Neither in Mercantile Bank nor in the present litigation has the Secretary offered evidence refuting any of these reasons or showing the basis for her belief that a prudent plan administrator would have filed suit despite its obvious futility. In the absence of such a showing, the Secretary has failed to carry her burden of proving she was "justified in substance or in the main," see Pierce, 487 U.S. at 565, 108 S. Ct. 2541, when she pursued this litigation against Schwent.
Schwent made reasonable, prudent, and largely successful efforts to obtain as much funding as possible for Lenco's health plan. He then successfully defended his actions against the Secretary's baseless claims that he should have done something more. The resulting situation is one EAJA was designed to prevent: an individual's suffering financial ruin because he had to defend himself against the Government's unjustified lawsuit. In these circumstances, we conclude the District Court abused its discretion in denying Schwent's application for attorney fees. The District Court's order denying Schwent's application for attorney fees is reversed, and the case is remanded to the District Court for the awarding of fees.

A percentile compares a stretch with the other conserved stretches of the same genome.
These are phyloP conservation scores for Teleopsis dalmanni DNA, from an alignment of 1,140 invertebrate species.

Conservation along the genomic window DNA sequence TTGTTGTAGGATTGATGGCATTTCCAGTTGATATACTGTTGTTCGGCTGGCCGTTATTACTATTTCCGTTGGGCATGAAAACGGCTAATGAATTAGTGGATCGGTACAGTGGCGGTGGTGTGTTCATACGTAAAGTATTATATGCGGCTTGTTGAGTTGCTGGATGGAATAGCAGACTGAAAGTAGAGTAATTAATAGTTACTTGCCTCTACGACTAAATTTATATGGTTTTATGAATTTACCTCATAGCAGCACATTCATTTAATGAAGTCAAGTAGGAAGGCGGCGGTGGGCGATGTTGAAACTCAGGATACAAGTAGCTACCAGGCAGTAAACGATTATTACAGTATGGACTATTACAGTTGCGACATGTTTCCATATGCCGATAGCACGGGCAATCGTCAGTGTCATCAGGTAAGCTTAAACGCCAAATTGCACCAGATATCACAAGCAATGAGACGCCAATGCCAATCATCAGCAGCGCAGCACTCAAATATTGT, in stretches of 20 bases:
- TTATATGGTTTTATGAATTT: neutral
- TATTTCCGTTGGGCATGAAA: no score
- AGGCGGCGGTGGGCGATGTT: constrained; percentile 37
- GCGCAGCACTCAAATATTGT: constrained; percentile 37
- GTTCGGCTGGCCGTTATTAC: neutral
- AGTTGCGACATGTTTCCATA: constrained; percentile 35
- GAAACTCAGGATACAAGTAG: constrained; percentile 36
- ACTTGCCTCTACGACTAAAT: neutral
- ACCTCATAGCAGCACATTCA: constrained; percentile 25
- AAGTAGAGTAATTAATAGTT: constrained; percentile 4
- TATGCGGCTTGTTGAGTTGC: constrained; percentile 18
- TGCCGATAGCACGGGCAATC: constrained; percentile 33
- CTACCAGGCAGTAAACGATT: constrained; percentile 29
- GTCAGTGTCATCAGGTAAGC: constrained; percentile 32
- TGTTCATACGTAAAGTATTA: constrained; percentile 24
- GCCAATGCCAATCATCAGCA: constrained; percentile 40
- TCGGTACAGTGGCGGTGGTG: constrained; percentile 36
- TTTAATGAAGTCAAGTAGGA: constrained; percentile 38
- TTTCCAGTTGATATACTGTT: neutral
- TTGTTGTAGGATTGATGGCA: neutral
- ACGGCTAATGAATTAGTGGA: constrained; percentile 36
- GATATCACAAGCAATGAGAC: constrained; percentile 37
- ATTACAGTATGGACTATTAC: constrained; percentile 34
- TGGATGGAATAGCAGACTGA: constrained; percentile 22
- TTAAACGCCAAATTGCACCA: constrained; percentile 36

The Honorable Pasco M. Bowman stepped down as Chief Judge of the United States Court of Appeals for the Eighth Circuit at the end of the day on April 23, 1999. He has been succeeded by the Honorable Roger L. Wollman
The Honorable Andrew W. Bogue, United States District Judge for the District of South Dakota, sitting by designation
The judge who denied Schwent's application for the recovery of costs and fees was not the original trial judge